In Conversation With: Hena Bryan







Multi-hyphenate and self proclaimed Bookish Babe, Hena Bryan occupies an interesting space in the book world. With a publishing house that specializes in children’s books and a Booktube dedicated to raving about literature, Henna has such rich insight to offer. I catch up with her to talk about books, youtube, the mechanics of publishing its many intersections.


Thank you so much for having this chat with me, I’m very excited about this.


Of course, thank you.


Let’s start with your YouTube channel. What's it like being on booktube so far?

Oh, it's interesting. It's really different because I'm not used to attaching my face to anything, so I've had to overcome a lot of anxiety. However, everyone's been quite welcoming. I think I'm still trying to find my place within the booktube community because it's so vast and a lot of people read so many different books, so I guess I'm just trying to find where I fit in.


One of your videos was published around the beginning of the current wave of Black Lives Matter protests, and it was a reading list. In the video you talked about how you felt like you had to drop everything and make this video just to kind of offer something from your platform, and I want to talk about that a little bit. Have you always felt that responsibility?


Well, yeah, I made my YouTube channel to encourage people to read, it's specifically aimed at people who look like me and sound like me and who come from similar backgrounds to me. And so when that was happening, I was just like, ok, I'm going to have to make a video in order to educate my white subscribers because I do have quite a lot of white subscribers- booktube is literally saturated with white readers booktubers. But yeah, I feel like it is my responsibility to not only promote books by black authors or any other ethnic minority writer, but to also push those narratives to people who wouldn't necessarily go into a bookstore and pick that up. So, for me, I feel like it's quite an exciting thing because I've gotten so many white subscribers and readers to actually pick up books by black authors and read them and then come back to me and let me know what they think. It’s all about getting to step out of their comfort zone.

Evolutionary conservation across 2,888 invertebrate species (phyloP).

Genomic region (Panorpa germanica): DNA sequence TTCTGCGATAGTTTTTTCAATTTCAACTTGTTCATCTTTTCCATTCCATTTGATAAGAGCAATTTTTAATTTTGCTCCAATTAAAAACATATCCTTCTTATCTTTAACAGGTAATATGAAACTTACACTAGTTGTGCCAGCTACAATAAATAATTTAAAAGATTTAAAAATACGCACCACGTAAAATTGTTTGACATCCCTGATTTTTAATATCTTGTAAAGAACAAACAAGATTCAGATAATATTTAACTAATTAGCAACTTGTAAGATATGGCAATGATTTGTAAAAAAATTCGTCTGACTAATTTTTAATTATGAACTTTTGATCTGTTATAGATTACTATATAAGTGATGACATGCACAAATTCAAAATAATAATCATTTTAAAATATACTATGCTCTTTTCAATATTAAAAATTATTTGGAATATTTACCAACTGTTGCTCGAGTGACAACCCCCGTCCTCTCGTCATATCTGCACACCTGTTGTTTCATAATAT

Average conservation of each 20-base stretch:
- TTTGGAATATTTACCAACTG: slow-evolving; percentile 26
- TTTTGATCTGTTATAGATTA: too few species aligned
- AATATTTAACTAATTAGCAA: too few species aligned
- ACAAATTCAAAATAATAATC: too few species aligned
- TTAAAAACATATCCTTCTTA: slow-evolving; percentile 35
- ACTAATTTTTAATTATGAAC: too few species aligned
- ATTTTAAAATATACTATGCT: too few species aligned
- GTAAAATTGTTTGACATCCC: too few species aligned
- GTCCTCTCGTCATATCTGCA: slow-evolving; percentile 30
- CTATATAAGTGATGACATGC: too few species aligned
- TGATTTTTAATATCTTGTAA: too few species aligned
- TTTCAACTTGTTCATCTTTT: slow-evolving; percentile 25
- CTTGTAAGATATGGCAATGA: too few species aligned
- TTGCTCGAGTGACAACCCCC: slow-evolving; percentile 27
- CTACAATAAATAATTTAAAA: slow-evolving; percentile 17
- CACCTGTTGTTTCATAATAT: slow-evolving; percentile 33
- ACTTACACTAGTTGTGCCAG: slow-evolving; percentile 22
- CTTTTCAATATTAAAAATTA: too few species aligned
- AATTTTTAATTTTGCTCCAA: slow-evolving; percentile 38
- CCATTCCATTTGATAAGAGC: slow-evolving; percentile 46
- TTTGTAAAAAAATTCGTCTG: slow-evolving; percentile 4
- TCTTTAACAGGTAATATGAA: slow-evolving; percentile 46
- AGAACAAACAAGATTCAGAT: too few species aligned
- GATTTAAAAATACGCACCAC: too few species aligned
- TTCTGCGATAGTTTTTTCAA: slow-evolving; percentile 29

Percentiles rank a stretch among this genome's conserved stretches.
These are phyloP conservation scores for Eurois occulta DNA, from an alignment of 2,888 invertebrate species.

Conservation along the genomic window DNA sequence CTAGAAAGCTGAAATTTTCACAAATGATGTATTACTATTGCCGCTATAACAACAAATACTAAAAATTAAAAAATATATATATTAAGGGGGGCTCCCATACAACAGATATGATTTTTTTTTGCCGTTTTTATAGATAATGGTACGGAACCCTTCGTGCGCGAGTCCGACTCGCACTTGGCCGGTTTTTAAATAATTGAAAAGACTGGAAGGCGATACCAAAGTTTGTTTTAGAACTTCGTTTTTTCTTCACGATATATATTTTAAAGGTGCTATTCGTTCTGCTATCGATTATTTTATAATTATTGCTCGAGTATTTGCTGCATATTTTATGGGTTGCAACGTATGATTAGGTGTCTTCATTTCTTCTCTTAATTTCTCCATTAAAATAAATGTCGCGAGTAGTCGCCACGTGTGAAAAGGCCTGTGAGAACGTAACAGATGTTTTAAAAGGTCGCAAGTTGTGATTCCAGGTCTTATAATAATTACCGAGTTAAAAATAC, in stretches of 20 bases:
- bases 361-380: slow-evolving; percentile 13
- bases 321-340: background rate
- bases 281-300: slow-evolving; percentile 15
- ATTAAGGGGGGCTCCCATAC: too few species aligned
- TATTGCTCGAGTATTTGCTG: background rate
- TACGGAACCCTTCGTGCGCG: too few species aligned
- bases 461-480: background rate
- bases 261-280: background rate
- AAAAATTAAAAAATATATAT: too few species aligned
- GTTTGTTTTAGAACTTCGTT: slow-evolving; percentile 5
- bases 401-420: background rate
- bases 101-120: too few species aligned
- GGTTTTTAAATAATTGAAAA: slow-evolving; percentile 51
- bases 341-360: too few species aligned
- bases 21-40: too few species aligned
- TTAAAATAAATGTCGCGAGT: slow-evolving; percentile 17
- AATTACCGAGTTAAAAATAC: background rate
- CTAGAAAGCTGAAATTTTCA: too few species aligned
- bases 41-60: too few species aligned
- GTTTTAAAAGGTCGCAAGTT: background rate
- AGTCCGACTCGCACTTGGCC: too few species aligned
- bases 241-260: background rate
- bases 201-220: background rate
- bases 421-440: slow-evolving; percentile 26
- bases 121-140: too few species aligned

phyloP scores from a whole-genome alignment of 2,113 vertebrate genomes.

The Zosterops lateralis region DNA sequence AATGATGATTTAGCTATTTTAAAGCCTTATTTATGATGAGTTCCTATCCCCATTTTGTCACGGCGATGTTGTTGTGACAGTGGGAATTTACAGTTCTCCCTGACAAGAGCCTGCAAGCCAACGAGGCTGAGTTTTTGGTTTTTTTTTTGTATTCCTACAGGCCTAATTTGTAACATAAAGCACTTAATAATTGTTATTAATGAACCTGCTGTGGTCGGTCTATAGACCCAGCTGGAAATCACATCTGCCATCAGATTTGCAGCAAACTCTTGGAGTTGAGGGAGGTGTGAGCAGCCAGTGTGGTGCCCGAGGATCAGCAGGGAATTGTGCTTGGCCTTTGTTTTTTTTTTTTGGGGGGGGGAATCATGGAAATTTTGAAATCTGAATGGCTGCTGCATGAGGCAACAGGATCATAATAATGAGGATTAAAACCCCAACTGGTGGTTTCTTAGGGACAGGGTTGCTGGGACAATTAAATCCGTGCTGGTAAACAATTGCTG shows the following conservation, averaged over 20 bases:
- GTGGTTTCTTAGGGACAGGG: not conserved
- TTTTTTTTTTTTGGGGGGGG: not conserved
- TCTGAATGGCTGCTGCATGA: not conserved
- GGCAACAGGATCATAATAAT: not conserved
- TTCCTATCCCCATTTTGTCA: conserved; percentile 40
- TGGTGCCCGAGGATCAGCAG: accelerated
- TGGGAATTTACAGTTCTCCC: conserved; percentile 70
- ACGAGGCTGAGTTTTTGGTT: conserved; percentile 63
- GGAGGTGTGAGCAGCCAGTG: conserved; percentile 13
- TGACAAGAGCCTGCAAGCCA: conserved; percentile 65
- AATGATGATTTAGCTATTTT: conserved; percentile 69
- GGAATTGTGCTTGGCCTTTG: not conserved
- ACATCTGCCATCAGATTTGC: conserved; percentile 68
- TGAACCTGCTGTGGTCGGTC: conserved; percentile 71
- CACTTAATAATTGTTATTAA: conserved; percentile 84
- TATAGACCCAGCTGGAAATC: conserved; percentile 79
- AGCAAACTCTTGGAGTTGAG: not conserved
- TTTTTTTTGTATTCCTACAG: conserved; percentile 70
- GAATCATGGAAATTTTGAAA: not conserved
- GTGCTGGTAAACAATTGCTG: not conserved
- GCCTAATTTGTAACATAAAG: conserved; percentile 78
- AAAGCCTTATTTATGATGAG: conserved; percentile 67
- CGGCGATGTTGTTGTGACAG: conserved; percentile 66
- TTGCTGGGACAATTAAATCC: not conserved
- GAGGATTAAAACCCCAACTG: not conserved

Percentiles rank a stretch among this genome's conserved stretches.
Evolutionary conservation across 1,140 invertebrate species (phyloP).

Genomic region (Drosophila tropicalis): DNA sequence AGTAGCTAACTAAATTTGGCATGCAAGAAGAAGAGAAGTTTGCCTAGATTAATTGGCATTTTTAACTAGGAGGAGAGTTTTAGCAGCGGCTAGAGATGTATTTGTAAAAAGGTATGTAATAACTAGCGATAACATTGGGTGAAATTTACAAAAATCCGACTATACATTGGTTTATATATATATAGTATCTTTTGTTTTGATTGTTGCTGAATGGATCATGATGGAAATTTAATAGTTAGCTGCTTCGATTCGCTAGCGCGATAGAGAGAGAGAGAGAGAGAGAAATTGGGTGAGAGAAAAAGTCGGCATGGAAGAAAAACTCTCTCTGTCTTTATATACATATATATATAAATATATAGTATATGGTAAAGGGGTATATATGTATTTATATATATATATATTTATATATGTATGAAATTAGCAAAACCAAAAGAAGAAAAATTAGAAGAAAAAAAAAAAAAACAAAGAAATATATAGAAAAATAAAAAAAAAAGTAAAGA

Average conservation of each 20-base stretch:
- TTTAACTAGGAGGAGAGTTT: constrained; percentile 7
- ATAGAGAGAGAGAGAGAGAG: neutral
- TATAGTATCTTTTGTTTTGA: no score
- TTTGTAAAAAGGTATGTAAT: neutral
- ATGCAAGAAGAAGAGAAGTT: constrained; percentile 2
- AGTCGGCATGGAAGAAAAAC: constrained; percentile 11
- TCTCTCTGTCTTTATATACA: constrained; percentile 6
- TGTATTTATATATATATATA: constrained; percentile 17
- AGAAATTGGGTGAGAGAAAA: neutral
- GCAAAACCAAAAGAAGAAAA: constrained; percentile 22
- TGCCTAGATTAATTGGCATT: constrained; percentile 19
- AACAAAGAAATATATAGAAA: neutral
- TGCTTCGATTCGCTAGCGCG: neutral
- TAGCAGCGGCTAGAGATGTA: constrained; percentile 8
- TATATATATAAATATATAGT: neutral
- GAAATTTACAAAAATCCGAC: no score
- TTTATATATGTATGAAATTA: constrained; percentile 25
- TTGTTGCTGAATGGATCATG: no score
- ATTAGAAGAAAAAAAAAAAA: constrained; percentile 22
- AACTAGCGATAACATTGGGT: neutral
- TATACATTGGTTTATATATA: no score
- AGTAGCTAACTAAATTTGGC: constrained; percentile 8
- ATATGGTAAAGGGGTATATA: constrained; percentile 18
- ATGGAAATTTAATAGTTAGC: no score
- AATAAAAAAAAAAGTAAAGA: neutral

That’s interesting because I remember looking at all the reading lists and feeling a bit like, if they didn't want to read a book on race before, why would they want to now. But you mentioned how people have come back to you and told you that they’ve read a book you recommended.

Yeah, quite a few people have come back to me and basically relayed that they've read a book from the reading list. I mean I do think that this will die down; the excitement about the books centering race and inequality and injustice, like that will die down. And so I feel like it's just important to push other narratives by black authors, because those are not the only topics that we write about. But yeah, I feel like it's very important to get especially white readers, to educate themselves and have an understanding as to what's going on around the world, as opposed to what's going on in their world.


I want to get a little more context about YouTube and how monetization works in BookTube.


It's a difficult space. When I first joined BookTube, I spoke to one of my friends who works in marketing for a publishing company, and she usually handles contacting influencers about promoting their books for a fee. However, they don't usually contact booktubers to do that, which I think is the weirdest thing. They usually send them free books and say, if you can post this up, that would be great. And in Youtube you obviously have monetization through ads. However, when it comes to promotion, I guess you have to set a standard. I was in a booktubers chat for a while, and I asked them how they set their prices for when people approach them, and a lot of them are quite clueless. It sounds like a lot of them read for fun and then they come on YouTube and make a bit of money from ads, as opposed to making money from publishing companies or people approaching them about books. And I feel like a lot of booktubers need to set a higher standard.


I’ve been lucky to have had two publishing companies contact me about books so far but you want me to review a book on my channel, you're gonna have to pay me for that review. I will always give an honest review but yeah, you're gonna have to pay me for that review because a lot of booktubers have influence; they're just a different sort of influencer. But it makes more sense to pay someone who is a book influencer than to pay someone who's just a normal influencer and hope that if they post the book someone's gonna buy it.


Yeah because the audience for a lifestyle influencer might not be interested in books at all.


Yeah, exactly. I mean I think it depends because I understand that a lot of influencers have a massive audience, but I just always wonder how much influence they have on selling a book as opposed to other things that the people who are following them are interested in? I had a conversation with my career coach who wrote a book himself, and he was the one that asked me to make sure that I don’t do free work. He said that for his book they paid an influencer 3000 pounds to just post on their story. But they are not paying booktubers or book influencers that amount. But I think it's a matter of setting standards and saying, I will not review this book, I might read it under the quiet, but you wont get a review of this book, on my platform, especially if you've approached me, unless you pay me.


Yeah that is such an untapped resource; booktubers have sold me on many, many books.